The Westchester County Veterans Service Agency recommends that all veterans who haven’t recorded their discharge papers with the County Clerk’s office do so. A discharge paper or DD-214 may be the only way of proving your eligibility for veterans’ benefits. If for some reason your originals are lost or destroyed it may take many months for you to obtain them from the National Personnel Records Center, whereas if you have them on file with the County Clerk, it may only take a matter of days.

Filing is free of charge and your papers are kept confidential. If you don’t have a copy of your discharge papers or service records, or have medals that were never issued or lost, the following should give you some needed information for securing those items.

What is a DD Form 214?
A Report of Separation is generally issued when a service member performs active duty or at least 90 consecutive days of active duty training. The Report of Separation contains information normally needed to verify military service for benefits, retirement, employment, and membership in veterans’ organizations. Information shown on the report of separation may include the service member’s:

  • Date and place of entry into active duty
  • Home address at time of entry
  • Date and place of release form active duty
  • Home address after separation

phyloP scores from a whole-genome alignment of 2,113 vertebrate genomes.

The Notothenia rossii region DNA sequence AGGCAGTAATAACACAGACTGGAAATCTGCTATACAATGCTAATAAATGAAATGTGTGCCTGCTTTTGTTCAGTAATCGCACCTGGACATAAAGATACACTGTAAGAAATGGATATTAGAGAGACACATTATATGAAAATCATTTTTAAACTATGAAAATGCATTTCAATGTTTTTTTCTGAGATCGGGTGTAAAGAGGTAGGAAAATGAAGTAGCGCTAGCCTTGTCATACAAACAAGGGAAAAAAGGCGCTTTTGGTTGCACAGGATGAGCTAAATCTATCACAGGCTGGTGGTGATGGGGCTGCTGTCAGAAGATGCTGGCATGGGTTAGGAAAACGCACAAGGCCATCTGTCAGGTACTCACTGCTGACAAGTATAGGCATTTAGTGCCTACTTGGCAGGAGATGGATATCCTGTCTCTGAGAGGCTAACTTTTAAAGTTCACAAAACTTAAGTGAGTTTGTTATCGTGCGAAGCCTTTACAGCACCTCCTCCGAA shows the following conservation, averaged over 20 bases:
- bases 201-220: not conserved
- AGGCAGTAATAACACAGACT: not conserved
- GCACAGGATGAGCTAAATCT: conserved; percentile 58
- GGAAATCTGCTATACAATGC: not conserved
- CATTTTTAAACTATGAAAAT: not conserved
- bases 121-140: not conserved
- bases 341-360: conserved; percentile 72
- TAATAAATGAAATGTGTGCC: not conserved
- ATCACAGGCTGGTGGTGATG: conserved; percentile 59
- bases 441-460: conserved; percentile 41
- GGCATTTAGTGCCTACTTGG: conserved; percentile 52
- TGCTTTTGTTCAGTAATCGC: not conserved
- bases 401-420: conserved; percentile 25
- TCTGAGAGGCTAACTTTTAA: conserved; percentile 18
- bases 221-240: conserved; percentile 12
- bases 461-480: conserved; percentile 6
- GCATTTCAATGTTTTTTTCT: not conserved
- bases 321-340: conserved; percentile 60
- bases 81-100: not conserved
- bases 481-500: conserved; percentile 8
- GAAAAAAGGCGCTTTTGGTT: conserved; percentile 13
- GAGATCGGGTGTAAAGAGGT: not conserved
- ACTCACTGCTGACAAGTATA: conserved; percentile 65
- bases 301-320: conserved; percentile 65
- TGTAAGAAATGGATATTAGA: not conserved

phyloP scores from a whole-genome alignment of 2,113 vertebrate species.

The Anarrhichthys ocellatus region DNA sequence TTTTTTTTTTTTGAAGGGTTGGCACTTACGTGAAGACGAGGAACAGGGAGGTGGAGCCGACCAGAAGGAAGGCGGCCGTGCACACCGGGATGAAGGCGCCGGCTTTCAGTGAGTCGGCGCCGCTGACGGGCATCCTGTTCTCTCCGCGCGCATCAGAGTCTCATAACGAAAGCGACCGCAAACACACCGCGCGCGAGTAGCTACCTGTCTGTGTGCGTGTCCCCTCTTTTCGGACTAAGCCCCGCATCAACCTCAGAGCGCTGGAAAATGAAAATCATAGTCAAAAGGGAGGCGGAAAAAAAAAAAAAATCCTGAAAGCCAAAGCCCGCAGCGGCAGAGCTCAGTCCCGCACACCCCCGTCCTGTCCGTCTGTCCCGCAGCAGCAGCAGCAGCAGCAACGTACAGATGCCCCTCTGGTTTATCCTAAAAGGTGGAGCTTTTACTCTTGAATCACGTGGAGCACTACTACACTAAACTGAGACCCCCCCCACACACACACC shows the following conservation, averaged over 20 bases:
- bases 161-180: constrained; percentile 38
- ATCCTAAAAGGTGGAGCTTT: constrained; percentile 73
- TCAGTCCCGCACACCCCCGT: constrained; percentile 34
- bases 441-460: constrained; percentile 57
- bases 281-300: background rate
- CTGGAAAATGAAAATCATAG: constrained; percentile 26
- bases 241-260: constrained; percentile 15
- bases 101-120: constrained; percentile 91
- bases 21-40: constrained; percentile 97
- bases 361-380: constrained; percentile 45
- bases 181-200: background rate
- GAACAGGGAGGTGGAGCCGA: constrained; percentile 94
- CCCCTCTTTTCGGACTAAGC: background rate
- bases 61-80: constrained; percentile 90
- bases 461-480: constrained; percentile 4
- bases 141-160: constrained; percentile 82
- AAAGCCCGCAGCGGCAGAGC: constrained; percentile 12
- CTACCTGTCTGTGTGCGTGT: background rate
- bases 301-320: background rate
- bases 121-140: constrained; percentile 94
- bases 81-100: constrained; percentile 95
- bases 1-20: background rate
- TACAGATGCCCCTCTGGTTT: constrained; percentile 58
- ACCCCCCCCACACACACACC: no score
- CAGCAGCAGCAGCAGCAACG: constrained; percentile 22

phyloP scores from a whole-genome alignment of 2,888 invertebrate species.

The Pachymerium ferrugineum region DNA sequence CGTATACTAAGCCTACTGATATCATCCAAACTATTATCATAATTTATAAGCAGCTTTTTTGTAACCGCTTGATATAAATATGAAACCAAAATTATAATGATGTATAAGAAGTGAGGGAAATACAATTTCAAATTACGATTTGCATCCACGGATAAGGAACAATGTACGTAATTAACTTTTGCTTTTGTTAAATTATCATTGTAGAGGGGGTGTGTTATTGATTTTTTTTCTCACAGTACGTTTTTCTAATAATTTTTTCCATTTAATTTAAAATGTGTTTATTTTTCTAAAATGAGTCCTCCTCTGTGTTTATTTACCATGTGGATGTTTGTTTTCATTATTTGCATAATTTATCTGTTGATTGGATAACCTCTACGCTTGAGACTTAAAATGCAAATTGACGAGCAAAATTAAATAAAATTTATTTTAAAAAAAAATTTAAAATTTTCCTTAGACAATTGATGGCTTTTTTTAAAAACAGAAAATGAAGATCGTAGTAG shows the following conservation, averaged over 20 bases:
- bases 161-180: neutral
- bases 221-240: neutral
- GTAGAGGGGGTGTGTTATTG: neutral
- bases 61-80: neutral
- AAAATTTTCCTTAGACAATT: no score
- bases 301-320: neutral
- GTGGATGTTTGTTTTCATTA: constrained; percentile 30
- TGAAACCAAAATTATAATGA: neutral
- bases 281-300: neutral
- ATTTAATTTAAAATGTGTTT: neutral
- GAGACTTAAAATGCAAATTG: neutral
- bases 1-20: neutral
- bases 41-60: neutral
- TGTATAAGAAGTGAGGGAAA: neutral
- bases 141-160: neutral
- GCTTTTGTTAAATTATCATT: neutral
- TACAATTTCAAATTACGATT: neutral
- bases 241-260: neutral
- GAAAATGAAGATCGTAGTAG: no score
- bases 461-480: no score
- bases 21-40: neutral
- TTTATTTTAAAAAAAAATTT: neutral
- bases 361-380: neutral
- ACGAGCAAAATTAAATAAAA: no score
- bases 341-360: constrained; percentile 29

• Last duty assignment and rank
  • Military job specialty
  • Military education
  • Decorations, medals, badges, citations, and campaign awards
  • Total creditable service
  • Foreign service credited
  • Separation information (type of separation, character of service, authority and reason for separation, separation and reenlistment eligibility codes)

How do I get a copy?

Veterans and their next-of-kin can obtain free copies of their DD Form 214 (Report of Separation). Your request must contain certain basic information for your records to be located.

  • The veteran’s complete name used while in service
  • Service number
  • Social security number
  • Branch of service
  • Dates of service
  • Date and place of birth (especially if the service number is not known).
  • If you suspect your records may have been involved in the 1973 fire at the St Louis Record Center, you should also include place of discharge, last unit of assignmentand place of entry into the service, if known.

It’s also helpful if you can include the purpose or reason for your request, such as applying for veterans’ benefits, preparing to retire, or researching your personal military history.

If there is an emergency or deadline associated with your request, please explain this in the “Purpose” section of the SF-180 so that staff will fully understand the situation and can do their best to meet your priority.

The National Personnel Records Center (NPRC) normally responds to requests for Separation Documents (such as DD Form 214) in 20 working days. However, requests that involve reconstruction efforts due to the 1973 fire or older records, which require extensive search efforts, may take much longer (such as requests for your complete OMPF).